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Our County Needs More Supervisors

October 12, 1986|ALEXANDER H. POPE | Alexander H. Pope is the Los Angeles County assessor.

The lawsuit to require greater Latino representation on the Los Angeles City Council has raised again the question of whether we have enough elected officials serving our ever-increasing population.

As one of only three countywide elected officials, representing more than 8 million people, I well understand the diminishing possibility for any single individual to respond to all constituent concerns.

From time to time, proposals have been made to expand the City Council. This certainly would be a step in the right direction now, allowing the council to address the issue of Latino representation without the messy reapportionment battles the members have been fighting.

However, the need for greater representation is much more acute at the next level up--county government.

The present membership of the Los Angeles County Board of Supervisors consists of five white males. Blacks, Latinos, Asians and other minorities, not to mention the female majority of our citizens, have no board membership.

Unlike the three elected countywide officials (assessor, district attorney and sheriff) who are each charged with a single task, the supervisors have broad responsibility for the health and welfare of all county residents, in addition to providing city-type services, such as libraries, for unincorporated areas and contract cities. They direct more than 40 departments and have an annual budget of $6.4 billion; only eight states have larger budgets.

Counties were established to provide local self-government. When it was founded in 1850 with a population of 3,530, Los Angeles County had three supervisors--or one for every 1,177 people. In 1852 the Legislature increased the board's membership to five supervisors. By 1920, each of those supervisors served 187,000 residents--approximately the size of Los Angeles City Council districts today.

Now, more than 130 years after the number of supervisors was raised to five, the ratio is one supervisor for every 1.6 million residents. It stretches the imagination to describe this ratio of representation as a form of "local government."

Growth in any institution is generally met with a corresponding growth in the need for leaders. In a democracy, our government leaders should be elected. But the county, operating under the constraints of a century-old charter, has added bureaucrats instead.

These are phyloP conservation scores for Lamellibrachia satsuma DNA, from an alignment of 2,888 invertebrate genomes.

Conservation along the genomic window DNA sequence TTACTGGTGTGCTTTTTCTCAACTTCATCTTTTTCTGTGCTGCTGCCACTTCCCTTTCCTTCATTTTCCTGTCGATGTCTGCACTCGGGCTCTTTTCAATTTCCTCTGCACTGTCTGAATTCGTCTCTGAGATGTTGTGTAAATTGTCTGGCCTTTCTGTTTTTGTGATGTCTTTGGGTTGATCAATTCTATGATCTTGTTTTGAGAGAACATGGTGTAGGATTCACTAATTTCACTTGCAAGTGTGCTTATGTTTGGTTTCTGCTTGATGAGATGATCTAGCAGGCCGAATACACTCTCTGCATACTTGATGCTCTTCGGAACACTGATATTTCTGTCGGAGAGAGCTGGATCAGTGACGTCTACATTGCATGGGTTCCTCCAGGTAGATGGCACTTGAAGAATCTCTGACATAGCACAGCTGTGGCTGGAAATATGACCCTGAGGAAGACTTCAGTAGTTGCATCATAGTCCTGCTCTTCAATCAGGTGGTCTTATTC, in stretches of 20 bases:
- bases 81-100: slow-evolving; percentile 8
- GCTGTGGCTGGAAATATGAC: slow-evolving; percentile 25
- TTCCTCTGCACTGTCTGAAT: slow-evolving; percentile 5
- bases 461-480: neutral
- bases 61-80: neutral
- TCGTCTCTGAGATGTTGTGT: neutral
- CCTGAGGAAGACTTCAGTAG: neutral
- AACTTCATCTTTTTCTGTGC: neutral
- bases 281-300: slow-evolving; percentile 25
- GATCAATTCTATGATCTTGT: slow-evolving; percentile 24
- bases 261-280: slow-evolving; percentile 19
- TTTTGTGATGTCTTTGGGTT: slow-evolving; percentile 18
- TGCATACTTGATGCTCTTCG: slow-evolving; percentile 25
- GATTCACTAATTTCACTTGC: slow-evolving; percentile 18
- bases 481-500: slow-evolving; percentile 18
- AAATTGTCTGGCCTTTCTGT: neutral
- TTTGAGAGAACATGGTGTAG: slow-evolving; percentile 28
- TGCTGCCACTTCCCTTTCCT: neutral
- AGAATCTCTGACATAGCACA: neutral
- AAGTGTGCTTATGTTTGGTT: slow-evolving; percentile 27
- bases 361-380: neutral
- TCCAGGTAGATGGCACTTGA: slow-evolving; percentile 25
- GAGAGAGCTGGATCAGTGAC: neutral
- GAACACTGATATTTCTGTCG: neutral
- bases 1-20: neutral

To get around this lack of elected representatives, proposals have been made to subdivide Los Angeles County into smaller counties, each with their own five-member boards of supervisors. However, this idea runs counter to the fact that certain services are delivered in a more efficient and less costly manner if done so on a large scale.

Thus the best solution might be, as Supervisor Ed Edelman has suggested, the consolidation of the Board of Supervisors with the Los Angeles City Council. San Francisco has long had such a combination.

Here in Los Angeles, the 15-member council could be combined with the five-member board, plus one new member to break ties, to produce a 21-member Board of Supervisors. This proposal would also give the county an accountable, elected chief executive--a city/county mayor. Significant economies in service would result as would greater coordination of planning and services--such as transportation. The greatest gain, though, would be increased representation for all county residents.

Due to the vested interests of those currently in office, it is unlikely that the proposals for smaller counties or for a consolidated city-county board will be placed before the voters. Yet a lawsuit, or simply the concerted demands for Asian, black and Latino representation on the Board of Supervisors, could move the board to put on the ballot a proposal to increase the number of supervisors to seven or nine. A not-unreasonable requirement that no district have over 1 million residents would result in a nine-member board.

For years, the courts have enforced the one-person, one-vote rule and mandated that redistricting does not unfairly deprive minority groups of representation. We do not have, however, a mechanism similar to reapportionment to correct the political gridlock resulting from population growth.

But the voters can do it through a citizens' initiative campaign.

Then instead of cutting up the pie differently, as the City Council is doing now under prodding by a U.S. Justice Department lawsuit, we could demand that the number of elected officials be expanded to serve our enlarged population, minority and otherwise. In drawing up a list of where to begin that expansion, the Board of Supervisors should be on top.

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